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There are a million different ideas about branding and marketing floating around. The words are frequently interchanged, so it’s easy to lose sight of what each means individually. 

To clarify the distinction, we’re kicking off a two-part mini-series looking at how branding and marketing are different from one another and how they support each other. 

Recently, we sat down with Kathryn Morrison, President and CEO of SunStar Strategic, to hear her thoughts on marketing and branding. Part two, an interview with our own Melissa Murphy, can be found here.

Prior to starting SunStar, Kathryn worked as a producer and writer for CNN in Atlanta. She then moved to the DC metro area where she served as the Director of Public Information Services for the Investment Company Institute. Both of those experiences were heavily involved in public communications, and particularly focused on crafting strong messages to be distributed on behalf of various companies, many of which were up and coming in the fund world. Kathryn worked closely with companies such as Fidelity and Vanguard, learning their branding and marketing from the ground up.


“Strong marketing follows strong branding”

Kathryn’s familiarity with both the journalism and fund industries has shaped her view of branding and marketing. “Strong marketing follows strong branding,” she says. “A company’s brand is its identity—the one word or emotion that consumers associate with that company. Marketing is everything that comes after establishing that identity.”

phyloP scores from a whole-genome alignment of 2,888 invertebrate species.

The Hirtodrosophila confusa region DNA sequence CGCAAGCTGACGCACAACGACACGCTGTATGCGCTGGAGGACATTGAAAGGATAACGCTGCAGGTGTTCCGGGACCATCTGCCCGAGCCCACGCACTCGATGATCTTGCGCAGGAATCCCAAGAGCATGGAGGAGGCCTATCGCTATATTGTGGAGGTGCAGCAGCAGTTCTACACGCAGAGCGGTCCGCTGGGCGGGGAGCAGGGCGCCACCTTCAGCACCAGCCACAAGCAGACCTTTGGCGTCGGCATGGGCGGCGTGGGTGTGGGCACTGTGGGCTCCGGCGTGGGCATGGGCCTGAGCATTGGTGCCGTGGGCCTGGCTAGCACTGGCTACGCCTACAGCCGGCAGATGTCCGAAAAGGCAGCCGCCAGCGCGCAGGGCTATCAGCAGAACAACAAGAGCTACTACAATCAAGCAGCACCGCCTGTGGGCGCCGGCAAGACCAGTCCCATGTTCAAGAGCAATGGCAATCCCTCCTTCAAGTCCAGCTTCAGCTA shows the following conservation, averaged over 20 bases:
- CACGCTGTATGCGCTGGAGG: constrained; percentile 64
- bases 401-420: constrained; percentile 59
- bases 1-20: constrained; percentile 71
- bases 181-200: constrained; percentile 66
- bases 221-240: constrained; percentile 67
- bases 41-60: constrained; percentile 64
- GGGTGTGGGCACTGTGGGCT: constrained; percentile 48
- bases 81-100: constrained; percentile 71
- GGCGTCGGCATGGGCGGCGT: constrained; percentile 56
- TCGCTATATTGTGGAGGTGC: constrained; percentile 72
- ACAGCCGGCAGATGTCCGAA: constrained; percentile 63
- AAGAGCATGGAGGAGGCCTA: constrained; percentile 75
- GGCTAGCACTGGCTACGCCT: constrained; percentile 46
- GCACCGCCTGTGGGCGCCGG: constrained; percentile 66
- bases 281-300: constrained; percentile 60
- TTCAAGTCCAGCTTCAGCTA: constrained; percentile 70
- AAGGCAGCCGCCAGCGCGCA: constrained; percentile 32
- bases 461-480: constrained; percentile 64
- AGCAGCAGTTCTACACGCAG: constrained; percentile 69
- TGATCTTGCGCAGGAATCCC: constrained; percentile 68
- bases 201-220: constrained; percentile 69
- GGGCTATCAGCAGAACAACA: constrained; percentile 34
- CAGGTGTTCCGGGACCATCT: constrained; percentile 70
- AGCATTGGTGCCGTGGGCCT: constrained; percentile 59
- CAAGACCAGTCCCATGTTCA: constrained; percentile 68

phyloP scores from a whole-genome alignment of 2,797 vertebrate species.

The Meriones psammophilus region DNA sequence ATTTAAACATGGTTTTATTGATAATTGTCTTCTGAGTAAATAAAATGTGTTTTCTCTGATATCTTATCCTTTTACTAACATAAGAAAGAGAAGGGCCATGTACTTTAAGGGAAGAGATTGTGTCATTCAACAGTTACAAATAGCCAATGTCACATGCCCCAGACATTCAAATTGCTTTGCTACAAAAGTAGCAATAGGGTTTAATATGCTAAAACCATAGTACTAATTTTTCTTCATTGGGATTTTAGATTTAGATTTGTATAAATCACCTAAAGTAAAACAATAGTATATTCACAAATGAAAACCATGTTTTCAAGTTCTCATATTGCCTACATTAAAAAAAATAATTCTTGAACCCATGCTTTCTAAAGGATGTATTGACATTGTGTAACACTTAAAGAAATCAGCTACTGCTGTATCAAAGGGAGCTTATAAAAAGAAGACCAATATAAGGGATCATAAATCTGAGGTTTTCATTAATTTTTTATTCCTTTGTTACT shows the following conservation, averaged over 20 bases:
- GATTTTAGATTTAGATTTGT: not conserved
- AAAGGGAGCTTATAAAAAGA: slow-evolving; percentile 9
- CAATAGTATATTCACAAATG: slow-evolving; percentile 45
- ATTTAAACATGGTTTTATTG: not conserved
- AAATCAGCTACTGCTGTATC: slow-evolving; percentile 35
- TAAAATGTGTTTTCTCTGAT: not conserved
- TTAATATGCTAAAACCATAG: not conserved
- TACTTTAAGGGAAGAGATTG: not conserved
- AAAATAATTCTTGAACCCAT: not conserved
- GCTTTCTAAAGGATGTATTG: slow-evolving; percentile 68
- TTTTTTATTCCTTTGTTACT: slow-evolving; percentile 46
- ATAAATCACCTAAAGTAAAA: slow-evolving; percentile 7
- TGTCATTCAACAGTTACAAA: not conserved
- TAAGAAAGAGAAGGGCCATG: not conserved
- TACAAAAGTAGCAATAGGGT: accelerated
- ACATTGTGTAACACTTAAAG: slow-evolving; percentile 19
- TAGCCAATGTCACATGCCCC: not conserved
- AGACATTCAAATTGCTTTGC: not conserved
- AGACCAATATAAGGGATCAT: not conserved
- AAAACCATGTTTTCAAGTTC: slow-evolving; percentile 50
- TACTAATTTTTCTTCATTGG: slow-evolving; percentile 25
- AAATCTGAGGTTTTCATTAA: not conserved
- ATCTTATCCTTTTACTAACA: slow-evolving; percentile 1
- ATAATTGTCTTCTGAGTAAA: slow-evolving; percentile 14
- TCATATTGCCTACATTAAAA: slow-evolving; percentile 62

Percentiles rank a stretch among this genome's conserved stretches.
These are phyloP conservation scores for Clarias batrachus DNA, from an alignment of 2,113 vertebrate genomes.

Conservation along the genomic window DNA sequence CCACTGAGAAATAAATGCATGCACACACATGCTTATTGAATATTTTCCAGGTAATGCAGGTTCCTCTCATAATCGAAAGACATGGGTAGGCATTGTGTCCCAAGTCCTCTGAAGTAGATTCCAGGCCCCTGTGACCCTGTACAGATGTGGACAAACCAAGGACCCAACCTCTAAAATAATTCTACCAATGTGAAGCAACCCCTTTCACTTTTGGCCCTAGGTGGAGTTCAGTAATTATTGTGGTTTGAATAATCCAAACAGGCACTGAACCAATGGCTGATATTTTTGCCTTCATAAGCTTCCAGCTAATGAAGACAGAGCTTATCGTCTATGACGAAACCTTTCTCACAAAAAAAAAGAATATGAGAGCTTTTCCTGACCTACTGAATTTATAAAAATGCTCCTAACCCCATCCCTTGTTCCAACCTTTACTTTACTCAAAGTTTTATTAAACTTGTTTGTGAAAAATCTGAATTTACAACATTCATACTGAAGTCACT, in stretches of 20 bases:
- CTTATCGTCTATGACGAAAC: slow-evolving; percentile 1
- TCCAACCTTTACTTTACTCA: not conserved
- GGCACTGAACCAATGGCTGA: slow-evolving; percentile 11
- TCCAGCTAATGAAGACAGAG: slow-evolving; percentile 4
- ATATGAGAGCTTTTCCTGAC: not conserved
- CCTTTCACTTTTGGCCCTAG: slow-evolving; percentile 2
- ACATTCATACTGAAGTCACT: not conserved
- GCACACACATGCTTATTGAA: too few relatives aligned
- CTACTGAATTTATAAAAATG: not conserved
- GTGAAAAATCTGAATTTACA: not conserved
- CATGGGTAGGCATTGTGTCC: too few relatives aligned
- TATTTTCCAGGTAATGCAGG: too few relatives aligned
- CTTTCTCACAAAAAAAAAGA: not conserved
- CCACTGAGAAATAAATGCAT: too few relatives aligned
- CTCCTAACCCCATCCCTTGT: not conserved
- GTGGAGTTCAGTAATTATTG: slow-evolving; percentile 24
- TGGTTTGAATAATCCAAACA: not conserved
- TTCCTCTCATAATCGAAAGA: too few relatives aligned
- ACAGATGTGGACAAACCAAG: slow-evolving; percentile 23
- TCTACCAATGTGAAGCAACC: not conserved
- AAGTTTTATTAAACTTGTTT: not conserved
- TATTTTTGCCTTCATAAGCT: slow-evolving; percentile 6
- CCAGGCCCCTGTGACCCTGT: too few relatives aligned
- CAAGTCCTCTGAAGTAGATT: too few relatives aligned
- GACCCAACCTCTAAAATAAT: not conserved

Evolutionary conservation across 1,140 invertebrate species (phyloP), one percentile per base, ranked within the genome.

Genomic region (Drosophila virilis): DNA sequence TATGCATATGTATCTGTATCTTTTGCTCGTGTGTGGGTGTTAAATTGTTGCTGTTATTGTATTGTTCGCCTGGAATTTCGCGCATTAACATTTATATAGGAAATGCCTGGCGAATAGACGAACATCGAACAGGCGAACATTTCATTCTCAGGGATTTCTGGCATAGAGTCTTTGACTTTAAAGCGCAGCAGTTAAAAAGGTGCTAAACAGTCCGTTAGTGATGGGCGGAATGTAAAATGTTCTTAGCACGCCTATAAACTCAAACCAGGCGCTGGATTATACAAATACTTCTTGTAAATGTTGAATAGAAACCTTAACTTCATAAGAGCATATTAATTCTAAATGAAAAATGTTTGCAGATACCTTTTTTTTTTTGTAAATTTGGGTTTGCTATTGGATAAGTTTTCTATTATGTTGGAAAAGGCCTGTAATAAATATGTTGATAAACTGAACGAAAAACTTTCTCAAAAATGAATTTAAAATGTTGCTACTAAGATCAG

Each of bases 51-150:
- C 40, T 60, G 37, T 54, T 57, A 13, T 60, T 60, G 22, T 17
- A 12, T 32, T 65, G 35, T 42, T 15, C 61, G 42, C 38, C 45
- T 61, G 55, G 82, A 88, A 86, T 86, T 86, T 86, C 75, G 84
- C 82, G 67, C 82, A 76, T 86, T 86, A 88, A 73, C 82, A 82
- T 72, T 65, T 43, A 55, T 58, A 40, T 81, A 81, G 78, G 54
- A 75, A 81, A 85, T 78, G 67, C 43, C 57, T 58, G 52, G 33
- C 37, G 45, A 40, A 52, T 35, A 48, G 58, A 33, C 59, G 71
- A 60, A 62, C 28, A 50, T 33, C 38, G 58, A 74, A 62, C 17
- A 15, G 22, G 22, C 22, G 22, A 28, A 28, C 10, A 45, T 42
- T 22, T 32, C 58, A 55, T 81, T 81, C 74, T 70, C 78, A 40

A success story

Kathryn points to Southwest Airlines as an example of company success growing out of a strong brand. When Southwest first took off in 1971, four years after being founded, air travel was expensive, elitist and complex. Flying anywhere was a major undertaking, and one that was out of reach for many people. To combat this, Southwest defined itself as the everyman’s airline—committed to inexpensive, fun, and simple flights serving everyday people. Flights were divided into two categories—nights/weekends and weekdays. Even now, Southwest holds to this principle by having only one cabin: economy. By staying true to their brand identity as the everyman airline and focusing all marketing efforts on projecting that image, Southwest has become the most profitable airline in history without ever having a first class cabin.

Certainly, strong marketing has played an equal role in Southwest’s success. Their Rapid Rewards program allows members to earn travel points on any flight and in any seat. There are also very few restrictions on redeeming those points. Even that program, though, speaks to Southwest’s everyman image. Most people don’t have the means or desire to pay extra for a seat just so they can earn rewards points on it. Neither do they want to limit their vacation selection to fit around an airline’s choices in dates and destination. By eliminating those restrictions from their rewards program, Southwest remains inexpensive, fun, and simple.


The SunStar brand

It should come as no surprise that Kathryn founded SunStar Strategic around the same principles of strong branding. Twenty-five years ago, the company grew out of Kathryn’s personal knowledge and network, her commitment to serving quality clients, and achieving results. SunStar’s brand, then and now, represents knowledge, quality, and results. Today, SunStar occupies offices in Alexandria, VA, New York, NY, and Chicago, IL and devotes itself to identifying and serving the highest quality clients it can. By focusing on a clear and powerful brand and growing marketing campaigns out of that identity, Kathryn has driven her company to a success that radiates far beyond her personal influence and draws clients to the firm as much as it drives them to praise SunStar’s work.


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